The cinder block homes lining the hillsides on the edge of this metropolis are connected to the municipal network of water pipes.
But the water doesn’t arrive that way. It comes on tanker trucks.
Black exhaust and the groans of diesel engines fill the air as an aging fleet makes its deliveries.
Marisol Reyes Jimenez waited patiently as a truck pulled up. The driver unrolled a hose and filled her cistern with enough water to cook meals, wash dishes, do laundry and take showers, at least for the next few days.
Water is one of those things you don’t miss until it’s not there, and here in Iztapalapa, one of the poorest sections of Mexico City, it’s often not. “You have to care for it,” said Jimenez, a 46-year-old homemaker.
In a city built on a lake bed where it rains all summer, the problem isn’t exactly a shortage of water. Rather the infrastructure of pipes is so riddled with cracks that a third of the water the city puts into the system leaks into the ground. It’s gone before it ever has a chance to get here.
“Without the leaks, we would have enough,” said Ramon Aguirre, the director of Mexico City’s water system.
Making matters worse, the city’s population is growing fastest in the places where the water supply is the most unreliable. Home to about 2 million people, Iztapalapa is a common destination for people relocating in search of work.
Wealthier areas of the city, in contrast, usually have enough water to fill their swimming pools, wash their SUVs and water their golf courses.
The disparity is not as simple as the poor being neglected. Instead, its roots go back centuries. When the Aztecs were deciding where to begin constructing their empire in 1325, they chose the islands of Lake Texcoco.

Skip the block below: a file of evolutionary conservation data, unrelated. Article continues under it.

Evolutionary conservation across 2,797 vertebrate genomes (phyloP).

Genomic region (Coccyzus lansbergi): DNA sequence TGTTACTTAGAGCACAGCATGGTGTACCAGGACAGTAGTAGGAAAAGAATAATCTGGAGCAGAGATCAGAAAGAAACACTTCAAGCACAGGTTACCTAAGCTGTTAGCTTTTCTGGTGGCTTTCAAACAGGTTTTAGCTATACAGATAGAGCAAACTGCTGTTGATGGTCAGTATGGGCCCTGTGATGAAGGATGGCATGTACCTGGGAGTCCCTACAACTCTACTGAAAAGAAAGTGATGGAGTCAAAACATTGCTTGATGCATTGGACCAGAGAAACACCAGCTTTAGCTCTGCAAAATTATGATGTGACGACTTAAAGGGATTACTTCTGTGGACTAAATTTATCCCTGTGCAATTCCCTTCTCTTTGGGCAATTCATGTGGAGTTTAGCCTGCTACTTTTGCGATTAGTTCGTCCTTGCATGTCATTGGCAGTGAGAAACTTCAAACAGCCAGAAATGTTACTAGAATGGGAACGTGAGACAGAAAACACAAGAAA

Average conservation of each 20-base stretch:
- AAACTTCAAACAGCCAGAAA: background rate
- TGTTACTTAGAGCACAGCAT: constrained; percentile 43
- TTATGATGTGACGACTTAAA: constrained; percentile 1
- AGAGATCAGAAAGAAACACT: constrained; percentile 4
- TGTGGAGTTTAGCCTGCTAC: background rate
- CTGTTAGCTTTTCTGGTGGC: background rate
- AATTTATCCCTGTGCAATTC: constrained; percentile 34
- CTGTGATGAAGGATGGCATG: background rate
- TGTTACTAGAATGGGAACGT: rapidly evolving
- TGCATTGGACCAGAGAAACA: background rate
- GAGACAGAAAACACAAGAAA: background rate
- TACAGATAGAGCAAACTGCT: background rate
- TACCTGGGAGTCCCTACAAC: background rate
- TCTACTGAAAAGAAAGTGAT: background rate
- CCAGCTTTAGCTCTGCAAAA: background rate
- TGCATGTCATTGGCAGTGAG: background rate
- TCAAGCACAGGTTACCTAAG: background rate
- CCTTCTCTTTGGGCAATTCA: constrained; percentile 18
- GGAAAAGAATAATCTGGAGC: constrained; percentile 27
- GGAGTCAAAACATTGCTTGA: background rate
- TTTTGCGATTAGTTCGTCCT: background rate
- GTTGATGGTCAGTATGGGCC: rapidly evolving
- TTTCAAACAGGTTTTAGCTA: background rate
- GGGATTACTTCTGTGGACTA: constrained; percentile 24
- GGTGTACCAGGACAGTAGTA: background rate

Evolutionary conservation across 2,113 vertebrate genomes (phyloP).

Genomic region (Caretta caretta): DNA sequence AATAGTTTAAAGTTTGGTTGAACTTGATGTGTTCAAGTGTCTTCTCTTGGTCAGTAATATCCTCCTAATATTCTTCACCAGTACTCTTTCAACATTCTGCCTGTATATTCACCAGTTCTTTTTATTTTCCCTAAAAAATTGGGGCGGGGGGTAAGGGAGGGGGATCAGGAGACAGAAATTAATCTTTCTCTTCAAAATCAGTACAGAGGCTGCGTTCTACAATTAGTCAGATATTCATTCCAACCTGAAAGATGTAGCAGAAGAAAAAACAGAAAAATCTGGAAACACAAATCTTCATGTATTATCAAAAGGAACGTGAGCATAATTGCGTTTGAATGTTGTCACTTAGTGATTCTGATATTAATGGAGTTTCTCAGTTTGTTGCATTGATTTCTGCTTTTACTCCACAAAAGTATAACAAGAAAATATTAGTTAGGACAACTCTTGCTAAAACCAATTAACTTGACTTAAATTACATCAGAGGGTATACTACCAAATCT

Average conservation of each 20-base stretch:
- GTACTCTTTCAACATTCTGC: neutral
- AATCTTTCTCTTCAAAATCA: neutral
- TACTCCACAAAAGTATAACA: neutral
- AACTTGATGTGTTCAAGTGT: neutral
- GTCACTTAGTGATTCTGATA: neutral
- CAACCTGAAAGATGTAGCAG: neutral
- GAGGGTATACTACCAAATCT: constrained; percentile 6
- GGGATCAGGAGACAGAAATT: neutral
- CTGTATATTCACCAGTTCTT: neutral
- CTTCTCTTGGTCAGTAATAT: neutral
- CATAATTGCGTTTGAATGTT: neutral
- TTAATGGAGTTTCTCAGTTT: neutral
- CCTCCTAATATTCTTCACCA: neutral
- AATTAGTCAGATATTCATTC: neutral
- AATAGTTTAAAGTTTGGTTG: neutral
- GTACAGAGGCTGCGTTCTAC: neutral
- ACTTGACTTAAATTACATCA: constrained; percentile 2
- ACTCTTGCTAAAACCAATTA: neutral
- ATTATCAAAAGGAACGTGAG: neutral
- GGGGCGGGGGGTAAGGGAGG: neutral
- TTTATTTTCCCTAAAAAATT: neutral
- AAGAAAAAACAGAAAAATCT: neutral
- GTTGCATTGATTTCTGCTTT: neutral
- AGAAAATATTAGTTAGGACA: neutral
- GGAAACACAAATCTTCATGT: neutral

During the colonial period, a debate ensued over what to do with the water surrounding the city. It was often stagnant, triggering fears that it could be a breeding ground for disease. At the same time, dry land was needed for farming, grazing and home building.
The Spaniards decided to drain the lake.
As the water level fell and the population grew, Mexico City radiated outward onto the lake bed.
The most desirable places to live had the cleanest and most accessible drinking water and were the least prone to flooding. At the end of the 19th century, the population was concentrated in areas that today include the posh neighborhoods of west Mexico City.
Starting in the 1920s, crowding drove tenement dwellers farther and farther from the center as they sought land and homes of their own, said Matthew Vitz, a historian at UC San Diego who has studied the city’s complicated relationship with water.
Efforts to extend the water infrastructure failed to keep pace with the city’s expansion.
In 2012, Mexico modified its constitution to guarantee every citizen the right to “safe, acceptable and affordable water.”
“But whether that transfers into the political will to get it done is another question,” Vitz said.
Today, nearly half of Mexico City’s water comes from aquifers, which are often contaminated and whose depletion is causing the city to sink. An additional 40% comes from a reservoir and river to the west. Springs to the south provide the rest.